- The GOP tax bill proposes the repeal of the medical expense deduction.
- That deduction allows people who spend more than 10 percent of their income on out-of-pocket health costs to write them off.
- This tax deduction is used by 5 percent of tax filers, but for the old and the sick it can be significant.
The Republican tax bill will leave the nation's biggest health-care tax exemption for employer plans unchanged but would wipe out a key medical deduction for many elderly Americans in nursing homes.
The bill would repeal the medical expense deduction, which allows people who spend more than 10 percent of their income on out-of-pocket health costs to write them off.
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"This would be a joke if the consequences weren't so serious," said Brad Woodhouse, campaign director of health-care advocacy group Protect Our Care, in a statement. "Republican leaders are determined to raise health-care costs for middle-class families who need it most — in this case people with high medical costs or those paying for long-term care."
While it's not a widely used tax deduction — about 5 percent of tax filers claim it — for the old and sick it can be significant.
"It tends to be mostly … older people who do not have long-term care insurance, and end up in a nursing home," said Richard Kaplan, a professor who specializes in tax policy and elder law at the University of Illinois College of Law.
The cost of living in a nursing home can easily run up to tens of thousands of dollars per year and wipe out the savings of elderly residents who are paying out of pocket. The deduction can be an important offset to taxes those Americans would owe on their retirement savings distributions.
"For people who are receiving long-term care and are paying for it themselves, this is going to be a huge deal," said Kaplan.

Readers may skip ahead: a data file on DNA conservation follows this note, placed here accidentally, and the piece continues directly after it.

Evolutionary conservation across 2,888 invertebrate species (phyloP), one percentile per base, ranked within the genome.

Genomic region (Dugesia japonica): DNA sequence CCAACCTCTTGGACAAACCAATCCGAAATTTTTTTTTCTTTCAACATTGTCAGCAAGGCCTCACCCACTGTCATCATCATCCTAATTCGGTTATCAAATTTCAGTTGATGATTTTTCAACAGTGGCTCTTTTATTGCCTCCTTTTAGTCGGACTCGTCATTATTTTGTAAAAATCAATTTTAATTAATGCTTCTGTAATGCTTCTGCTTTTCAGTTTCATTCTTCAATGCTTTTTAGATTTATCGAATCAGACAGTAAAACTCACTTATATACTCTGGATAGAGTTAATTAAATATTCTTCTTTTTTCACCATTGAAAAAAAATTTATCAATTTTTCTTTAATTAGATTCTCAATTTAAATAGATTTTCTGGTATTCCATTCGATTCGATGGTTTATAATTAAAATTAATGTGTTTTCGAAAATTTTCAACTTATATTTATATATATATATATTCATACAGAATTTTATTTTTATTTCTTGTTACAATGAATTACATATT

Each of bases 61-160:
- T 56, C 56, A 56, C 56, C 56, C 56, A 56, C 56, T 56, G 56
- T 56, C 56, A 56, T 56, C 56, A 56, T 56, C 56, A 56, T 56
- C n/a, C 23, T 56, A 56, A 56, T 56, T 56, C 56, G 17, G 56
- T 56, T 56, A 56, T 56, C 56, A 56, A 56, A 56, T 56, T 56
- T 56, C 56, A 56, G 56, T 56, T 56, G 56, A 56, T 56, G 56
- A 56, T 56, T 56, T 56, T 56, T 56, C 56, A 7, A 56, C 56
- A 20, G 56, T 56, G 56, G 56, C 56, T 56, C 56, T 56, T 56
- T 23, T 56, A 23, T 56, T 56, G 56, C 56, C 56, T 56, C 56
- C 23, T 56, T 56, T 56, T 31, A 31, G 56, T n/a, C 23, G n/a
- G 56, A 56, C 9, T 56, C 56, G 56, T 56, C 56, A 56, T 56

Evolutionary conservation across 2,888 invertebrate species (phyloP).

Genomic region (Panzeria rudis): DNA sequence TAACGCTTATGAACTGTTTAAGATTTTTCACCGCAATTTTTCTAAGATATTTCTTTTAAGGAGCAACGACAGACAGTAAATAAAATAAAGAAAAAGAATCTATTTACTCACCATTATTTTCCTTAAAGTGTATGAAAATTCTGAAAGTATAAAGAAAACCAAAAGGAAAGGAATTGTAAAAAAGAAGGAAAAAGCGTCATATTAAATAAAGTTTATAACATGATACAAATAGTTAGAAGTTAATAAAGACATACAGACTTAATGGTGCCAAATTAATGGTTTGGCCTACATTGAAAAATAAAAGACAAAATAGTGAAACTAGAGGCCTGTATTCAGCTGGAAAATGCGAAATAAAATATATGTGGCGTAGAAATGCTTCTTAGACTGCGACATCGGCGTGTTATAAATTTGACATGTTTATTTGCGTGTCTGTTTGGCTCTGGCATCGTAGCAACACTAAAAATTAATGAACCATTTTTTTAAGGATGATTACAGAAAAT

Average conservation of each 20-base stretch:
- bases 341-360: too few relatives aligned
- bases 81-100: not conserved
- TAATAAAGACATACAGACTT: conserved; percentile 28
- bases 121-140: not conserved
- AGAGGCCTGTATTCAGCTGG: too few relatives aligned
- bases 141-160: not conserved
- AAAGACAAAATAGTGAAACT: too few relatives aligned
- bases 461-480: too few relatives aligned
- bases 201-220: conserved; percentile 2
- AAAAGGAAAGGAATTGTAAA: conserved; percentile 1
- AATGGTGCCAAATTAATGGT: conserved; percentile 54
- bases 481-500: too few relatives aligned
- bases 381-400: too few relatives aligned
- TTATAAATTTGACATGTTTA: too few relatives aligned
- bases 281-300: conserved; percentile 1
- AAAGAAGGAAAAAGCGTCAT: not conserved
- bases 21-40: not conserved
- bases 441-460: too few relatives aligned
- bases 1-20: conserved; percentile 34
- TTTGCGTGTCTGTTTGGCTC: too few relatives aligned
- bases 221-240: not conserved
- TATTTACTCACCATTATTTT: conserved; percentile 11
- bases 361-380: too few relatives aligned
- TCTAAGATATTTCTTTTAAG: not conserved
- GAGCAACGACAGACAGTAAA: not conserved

The medical expense deduction is not a big expense when it comes to budget line items. According to the Treasury Department, it will cost the government about $10 billion a year in lost tax revenues in 2018 and about $144 billion over the next 10 years.
By contrast, the exemption for employer-sponsored health plans amounts to more than $225 billion a year in lost tax revenues next year and more than $3 trillion over the next decade. Past efforts to scale back the employer plan exemption have been highly unpopular.
The GOP tax bill leaves the employer plan exemption unchanged, but the proposal would now require employers to report the value of contributions to workers' health savings accounts on W-2 tax forms.
"Right now on the tax return, if an employer provides health insurance, they have to show that in one of the boxes (on the W-2)," said Kaplan, but under the new proposal, "the health savings amount would be in the box, as well."
It's not a big deal if employer health plans continue to remain exempt from being taxed, Kaplan said. But it could potentially boost the number of employers and workers subject to the so-called Obamacare Cadillac Tax, which effectively caps the current exemption by imposing an excise tax on high-cost health benefits. The tax is currently slated to be implemented starting in 2020.
"That would be useful information to implement the Cadillac Tax," said Kaplan, though he notes that implementation of the unpopular provision has been repeatedly delayed.